hugel time! Also at PTJ near the backside of the abbey
To complete this BB, the minimum requirements are:
- 7 feet tall, 7 feet wide, 6 feet long
- mulch it with at least 4 different kinds of mulch
- seed/plant at least a dozen different species
- mostly nitrogen fixers (>75% by volume)
- at least three comfrey plants
- at least three sunchokes
- at least a dozen sepp holzer grains (currently available as a prize for anyone who reaches BB20)
To document your completion of the BB, provide the following:
- Two pics of the site before the work is started with the intended location marked out- my plot is the purple square, 6 ft by 6 ft and this is the view from the right
the view from the left
- Three pics of three different stages of construction - showing the contents of the hugelkultur-
1.me in the excavator about to dump load 1 on top of 1st layer of wood
2. 2nd layer of wood
3. 3rd layer of wood
- One pic when the hugelkultur is completely built but not planted or mulched showing it is 7 feet tall and 6 feet long
here is the width photos showing about 7 feet wide:
hugel on a slope: height from the right side: 9.5 feet
hugel from left side about 4.5 feet- averaged to 7 feet!!!
- Pics of all the stuff about to be planted: comfrey and sunchokes
- A paragraph or two of what wood was used and where it came from, what was planted, what mulches were applied and anything else interesting:
I did this project up on wheaton labratories so the wood used was some form of conifer laying around the lab. I did what I would call the great scrounge, and picked peices that seemed like a good length for hauling over to my hugel. Luckily there was a large pile of confiers all chopped up near the hugel site. As you can see, for planting I used the comfrey and sunchokes. I used over 14 varieties from the seedbank at the lab including: sepp holzer grains (atleast 20), white dutch clover, crimson clover, alsike clover, abbey buckwheat, mustard, ladak alfalfa, austrian winter pea mix, rose clover, red cowpea, winter rye, hairy vetch, and tomato mix. I learned from Thomas Elpel this week that clovers are in the pea family and the pea family are all nitrogen fixers.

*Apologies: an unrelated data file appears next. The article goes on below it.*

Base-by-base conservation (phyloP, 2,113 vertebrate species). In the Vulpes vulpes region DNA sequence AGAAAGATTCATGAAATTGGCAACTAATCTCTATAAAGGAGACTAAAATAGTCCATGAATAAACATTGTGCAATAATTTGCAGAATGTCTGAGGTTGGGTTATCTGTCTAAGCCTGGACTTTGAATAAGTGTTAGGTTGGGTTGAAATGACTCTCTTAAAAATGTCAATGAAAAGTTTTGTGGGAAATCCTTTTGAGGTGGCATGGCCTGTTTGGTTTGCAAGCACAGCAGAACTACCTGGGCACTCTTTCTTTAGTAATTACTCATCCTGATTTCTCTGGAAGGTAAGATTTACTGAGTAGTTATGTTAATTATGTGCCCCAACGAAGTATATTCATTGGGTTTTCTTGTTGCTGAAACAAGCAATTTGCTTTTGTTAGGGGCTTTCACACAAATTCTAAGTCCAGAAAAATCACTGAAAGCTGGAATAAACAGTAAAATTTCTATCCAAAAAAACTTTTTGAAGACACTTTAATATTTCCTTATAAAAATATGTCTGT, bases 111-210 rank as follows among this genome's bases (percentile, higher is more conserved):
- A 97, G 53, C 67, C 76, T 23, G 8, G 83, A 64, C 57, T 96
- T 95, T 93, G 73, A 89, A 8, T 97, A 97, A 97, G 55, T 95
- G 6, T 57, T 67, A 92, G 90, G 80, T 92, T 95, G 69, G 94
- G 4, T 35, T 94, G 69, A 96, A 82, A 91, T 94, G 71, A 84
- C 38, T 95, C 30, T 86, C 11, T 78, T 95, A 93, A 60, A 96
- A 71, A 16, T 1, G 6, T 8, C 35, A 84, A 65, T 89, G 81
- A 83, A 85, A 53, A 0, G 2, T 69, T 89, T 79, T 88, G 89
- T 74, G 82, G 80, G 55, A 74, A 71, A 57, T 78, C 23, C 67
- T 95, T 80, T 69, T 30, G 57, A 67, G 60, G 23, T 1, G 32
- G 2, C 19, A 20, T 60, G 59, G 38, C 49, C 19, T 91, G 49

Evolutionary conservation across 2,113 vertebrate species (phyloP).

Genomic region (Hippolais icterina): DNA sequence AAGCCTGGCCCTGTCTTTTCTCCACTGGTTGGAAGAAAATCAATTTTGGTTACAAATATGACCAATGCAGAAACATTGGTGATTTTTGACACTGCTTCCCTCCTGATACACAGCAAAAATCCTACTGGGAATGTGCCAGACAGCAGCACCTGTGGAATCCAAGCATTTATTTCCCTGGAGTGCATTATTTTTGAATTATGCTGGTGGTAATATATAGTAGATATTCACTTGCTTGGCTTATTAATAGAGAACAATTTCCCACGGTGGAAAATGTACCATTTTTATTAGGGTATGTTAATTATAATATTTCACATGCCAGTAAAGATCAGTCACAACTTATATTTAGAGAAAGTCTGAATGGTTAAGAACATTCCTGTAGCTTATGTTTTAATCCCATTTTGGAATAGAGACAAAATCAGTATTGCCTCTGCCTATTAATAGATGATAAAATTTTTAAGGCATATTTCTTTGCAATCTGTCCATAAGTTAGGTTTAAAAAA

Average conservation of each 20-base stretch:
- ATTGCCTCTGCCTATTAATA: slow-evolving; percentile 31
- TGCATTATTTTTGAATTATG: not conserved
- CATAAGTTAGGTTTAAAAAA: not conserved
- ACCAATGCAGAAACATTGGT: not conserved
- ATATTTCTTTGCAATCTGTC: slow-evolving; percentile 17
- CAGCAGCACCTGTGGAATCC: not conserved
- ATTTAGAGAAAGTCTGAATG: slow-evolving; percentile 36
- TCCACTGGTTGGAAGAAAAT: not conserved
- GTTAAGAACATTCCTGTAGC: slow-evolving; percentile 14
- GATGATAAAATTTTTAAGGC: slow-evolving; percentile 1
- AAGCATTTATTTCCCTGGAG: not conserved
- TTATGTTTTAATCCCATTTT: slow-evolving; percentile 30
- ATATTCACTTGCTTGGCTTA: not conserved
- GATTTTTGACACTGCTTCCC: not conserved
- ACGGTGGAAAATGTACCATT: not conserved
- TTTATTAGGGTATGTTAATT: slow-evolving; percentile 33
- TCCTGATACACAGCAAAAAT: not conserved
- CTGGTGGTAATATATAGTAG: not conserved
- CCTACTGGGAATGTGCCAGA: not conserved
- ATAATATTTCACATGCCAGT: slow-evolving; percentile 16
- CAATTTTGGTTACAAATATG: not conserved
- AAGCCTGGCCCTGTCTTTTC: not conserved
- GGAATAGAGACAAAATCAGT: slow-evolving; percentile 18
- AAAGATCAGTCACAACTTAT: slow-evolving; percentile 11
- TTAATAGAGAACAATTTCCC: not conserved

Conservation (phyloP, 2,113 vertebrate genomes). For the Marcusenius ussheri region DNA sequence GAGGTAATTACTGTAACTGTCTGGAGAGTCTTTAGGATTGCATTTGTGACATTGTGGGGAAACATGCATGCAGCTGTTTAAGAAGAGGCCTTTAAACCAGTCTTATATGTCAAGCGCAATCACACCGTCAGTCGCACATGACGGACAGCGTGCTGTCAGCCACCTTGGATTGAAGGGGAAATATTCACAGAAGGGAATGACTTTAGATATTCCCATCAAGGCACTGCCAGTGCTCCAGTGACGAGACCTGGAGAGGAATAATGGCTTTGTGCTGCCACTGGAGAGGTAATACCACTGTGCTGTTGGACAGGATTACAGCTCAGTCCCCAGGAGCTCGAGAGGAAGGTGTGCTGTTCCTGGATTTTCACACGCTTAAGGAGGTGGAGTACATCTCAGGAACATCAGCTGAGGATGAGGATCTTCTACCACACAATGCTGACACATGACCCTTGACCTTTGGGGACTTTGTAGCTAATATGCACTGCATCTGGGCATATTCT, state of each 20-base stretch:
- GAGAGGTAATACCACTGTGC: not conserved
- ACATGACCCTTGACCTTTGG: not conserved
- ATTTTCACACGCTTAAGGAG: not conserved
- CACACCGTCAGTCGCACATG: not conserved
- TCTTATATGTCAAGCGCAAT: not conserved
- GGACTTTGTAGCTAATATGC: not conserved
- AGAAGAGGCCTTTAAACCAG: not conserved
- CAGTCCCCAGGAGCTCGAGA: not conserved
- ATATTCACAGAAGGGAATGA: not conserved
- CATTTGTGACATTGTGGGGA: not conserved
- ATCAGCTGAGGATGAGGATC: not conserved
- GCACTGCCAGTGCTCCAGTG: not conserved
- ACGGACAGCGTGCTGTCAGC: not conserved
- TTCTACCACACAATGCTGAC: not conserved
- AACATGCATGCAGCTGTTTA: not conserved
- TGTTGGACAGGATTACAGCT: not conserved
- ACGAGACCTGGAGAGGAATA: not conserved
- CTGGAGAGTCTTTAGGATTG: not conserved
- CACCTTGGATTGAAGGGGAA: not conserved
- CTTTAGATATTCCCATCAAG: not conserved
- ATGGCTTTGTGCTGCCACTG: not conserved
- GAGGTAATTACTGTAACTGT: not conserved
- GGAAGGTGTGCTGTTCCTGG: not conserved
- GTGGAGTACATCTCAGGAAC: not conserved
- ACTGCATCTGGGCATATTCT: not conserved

For mulching I used hay, milk thistle/prickly lettuce, pine needles, and lambs quarters: see below!
- Two pics of the site after the work is complete from the same two locations as the beginning pictures.
view from the right of my 6 foot section in the gigantic hugel co-op
veiw from the left AKA mulchey mulchey